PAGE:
The coffee brand created a potentially controversial advertisement in 1952, which will be examined throughout the text.
The National Coalition Against Domestic Violence states that as of 2022 “1 in 3 women and 1 in 4 men have experienced some form of physical violence by an intimate partner.”1 This implies that domestic violence should be taken extremely seriously and should not be joked about. Although domestic violence has always been an issue in society, it may have been seen as more socially acceptable in the past, namely the 1950s-60s, than it is now. This can be seen as it was written in Time Magazine2 in September of 1964 that wife beating was seen as “temporary therapy” to some men.
Due to domestic violence not being taken very seriously in previous years, companies such as Chase and Sanborn began to make comedic advertisements. We can find hints that the advertisement was written in a comedic manner as it uses language such as “...if he discovers you’re still taking chances on getting flat, stale coffee ...woe be unto you!”3 I believe that this appeals to the women seeing this advertisement in several different ways. One of the methods of reaching women is relatability in that they may have also dealt with domestic violence over the small choices that they have made. Women may find it humorous as they realize the outlandish behavior of the man in the photo, and possibly their husband. Additionally, this advertisement may be seen as humorous by the fake shock on the woman’s face as she is punished for purchasing stale coffee.4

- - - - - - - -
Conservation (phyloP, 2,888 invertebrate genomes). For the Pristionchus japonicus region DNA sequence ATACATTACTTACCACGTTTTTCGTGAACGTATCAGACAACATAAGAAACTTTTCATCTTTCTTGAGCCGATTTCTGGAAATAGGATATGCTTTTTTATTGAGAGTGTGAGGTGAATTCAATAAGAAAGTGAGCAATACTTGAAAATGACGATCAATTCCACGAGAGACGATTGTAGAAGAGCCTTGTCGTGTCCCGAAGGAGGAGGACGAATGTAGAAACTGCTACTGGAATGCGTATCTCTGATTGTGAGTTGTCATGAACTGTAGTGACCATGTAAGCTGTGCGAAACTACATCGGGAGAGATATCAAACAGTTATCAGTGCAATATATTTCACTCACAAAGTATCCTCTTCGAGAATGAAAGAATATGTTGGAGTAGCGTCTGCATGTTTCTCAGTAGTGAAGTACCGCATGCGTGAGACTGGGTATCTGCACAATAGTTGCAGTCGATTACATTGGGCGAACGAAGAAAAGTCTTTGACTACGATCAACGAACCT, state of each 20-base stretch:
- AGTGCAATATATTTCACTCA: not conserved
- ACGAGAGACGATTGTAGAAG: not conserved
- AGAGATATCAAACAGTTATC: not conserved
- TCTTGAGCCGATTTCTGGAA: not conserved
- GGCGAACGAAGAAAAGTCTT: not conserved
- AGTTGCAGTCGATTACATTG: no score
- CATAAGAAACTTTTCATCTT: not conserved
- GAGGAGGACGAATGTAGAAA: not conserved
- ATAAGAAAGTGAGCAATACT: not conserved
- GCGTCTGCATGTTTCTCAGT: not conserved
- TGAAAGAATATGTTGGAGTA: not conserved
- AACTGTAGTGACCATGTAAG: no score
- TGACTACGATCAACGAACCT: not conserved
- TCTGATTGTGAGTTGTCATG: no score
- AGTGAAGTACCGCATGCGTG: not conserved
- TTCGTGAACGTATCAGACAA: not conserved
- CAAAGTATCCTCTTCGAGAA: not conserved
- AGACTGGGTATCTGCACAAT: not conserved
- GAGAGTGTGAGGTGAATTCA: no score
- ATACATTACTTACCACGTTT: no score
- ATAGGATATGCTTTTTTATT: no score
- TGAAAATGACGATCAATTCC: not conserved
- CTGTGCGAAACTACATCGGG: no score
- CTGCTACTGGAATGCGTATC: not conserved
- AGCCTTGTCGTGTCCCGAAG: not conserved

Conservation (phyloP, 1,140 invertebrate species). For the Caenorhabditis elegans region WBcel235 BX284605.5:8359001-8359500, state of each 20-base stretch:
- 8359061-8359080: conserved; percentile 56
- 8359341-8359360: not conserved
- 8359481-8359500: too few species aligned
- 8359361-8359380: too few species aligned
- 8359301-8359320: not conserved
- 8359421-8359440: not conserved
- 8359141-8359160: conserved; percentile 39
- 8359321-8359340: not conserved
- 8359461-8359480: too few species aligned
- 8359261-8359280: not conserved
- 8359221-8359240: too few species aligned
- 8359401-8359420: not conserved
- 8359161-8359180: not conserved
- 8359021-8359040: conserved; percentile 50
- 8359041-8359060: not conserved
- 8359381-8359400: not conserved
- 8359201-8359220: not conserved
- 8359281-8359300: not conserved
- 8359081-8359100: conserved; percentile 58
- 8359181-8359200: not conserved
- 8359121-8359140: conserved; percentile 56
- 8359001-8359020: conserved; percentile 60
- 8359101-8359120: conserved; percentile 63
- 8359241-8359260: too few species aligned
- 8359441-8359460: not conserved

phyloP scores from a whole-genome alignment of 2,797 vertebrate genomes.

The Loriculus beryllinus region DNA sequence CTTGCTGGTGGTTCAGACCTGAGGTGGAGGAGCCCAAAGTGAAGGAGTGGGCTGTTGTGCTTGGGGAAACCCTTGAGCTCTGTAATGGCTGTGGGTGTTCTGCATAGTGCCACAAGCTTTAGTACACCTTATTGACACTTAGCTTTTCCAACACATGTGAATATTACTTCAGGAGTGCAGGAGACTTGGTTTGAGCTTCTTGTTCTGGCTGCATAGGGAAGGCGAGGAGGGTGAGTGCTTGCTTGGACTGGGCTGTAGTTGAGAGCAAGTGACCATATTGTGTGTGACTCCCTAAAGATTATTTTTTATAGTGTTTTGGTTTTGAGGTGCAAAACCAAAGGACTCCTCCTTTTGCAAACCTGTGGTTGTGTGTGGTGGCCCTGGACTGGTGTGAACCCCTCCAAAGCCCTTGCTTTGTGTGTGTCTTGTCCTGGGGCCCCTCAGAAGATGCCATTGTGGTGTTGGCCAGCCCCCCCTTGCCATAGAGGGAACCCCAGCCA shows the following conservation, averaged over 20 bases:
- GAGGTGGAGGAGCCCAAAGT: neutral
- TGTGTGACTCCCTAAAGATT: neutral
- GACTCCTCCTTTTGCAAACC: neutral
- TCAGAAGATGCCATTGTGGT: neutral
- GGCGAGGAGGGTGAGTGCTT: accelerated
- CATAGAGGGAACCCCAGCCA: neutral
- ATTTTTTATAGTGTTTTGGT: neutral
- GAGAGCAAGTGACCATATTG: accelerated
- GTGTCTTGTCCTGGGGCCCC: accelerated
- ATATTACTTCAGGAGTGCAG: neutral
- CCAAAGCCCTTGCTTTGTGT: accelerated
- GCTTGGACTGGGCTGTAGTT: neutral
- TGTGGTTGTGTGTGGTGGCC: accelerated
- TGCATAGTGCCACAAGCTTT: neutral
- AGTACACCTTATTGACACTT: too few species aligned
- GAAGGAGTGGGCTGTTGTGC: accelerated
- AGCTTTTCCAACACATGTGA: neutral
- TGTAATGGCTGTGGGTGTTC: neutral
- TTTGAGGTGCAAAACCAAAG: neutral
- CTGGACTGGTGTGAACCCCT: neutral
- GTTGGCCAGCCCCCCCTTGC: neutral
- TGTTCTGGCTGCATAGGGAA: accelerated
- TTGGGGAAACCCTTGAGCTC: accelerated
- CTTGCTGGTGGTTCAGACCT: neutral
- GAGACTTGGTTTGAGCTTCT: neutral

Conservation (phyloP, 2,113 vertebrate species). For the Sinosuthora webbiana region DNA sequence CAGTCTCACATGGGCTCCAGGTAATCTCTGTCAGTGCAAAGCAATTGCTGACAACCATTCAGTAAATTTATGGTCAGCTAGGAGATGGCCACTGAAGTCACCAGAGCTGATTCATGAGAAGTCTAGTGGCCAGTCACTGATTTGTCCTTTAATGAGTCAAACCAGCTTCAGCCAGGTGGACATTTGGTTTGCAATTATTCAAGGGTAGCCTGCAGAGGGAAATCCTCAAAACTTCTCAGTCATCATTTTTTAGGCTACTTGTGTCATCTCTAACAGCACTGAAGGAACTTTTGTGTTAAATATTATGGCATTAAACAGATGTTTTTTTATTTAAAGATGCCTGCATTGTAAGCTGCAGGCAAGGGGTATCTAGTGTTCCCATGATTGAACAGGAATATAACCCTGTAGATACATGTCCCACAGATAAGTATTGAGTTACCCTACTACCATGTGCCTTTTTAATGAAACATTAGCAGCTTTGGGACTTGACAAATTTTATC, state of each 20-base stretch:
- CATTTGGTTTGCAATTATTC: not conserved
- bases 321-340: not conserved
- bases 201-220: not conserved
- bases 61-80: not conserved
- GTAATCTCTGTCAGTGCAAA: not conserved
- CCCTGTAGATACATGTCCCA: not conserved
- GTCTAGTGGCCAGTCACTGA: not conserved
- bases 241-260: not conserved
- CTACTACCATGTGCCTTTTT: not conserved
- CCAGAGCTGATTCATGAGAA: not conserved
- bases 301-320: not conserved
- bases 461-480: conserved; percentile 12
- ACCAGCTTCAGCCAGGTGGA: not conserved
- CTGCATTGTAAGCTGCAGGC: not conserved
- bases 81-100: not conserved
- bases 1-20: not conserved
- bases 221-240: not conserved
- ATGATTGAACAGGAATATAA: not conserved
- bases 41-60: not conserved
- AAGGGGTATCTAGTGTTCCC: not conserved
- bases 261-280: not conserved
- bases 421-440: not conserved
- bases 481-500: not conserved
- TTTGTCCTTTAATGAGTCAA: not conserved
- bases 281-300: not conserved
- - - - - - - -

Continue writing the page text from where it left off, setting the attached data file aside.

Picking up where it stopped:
I believe that this advertisement allows its viewers to see what life was like in the 1950s. It primarily focuses on the power that the men held over their wives.5 Although men held the dominant position in their relationships, women held power in the chores that they needed to do. However, if women were to abuse the power that they held in being able to go grocery shopping by purchasing something that their husbands did not approve of, then they would be hit by their husbands. Although this act was not seen as domestic violence in the past, the wives of many men were beaten.
Overall, Chase and Sanborn played the tactic of relatability in their advertisement in order to get more business. Although this advertisement would cause a great deal of controversy if published in modern times, I believe that the humorous language used was taken well by the customers because it is something that they may have lived through in the past. Oftentimes trauma can be dealt with through using humor, and some women may have felt the same way regarding the advertisement. I believe that Chase and Sanborn properly used their technique to increase sales while helping individuals in the future to learn more about society during the 1950s.6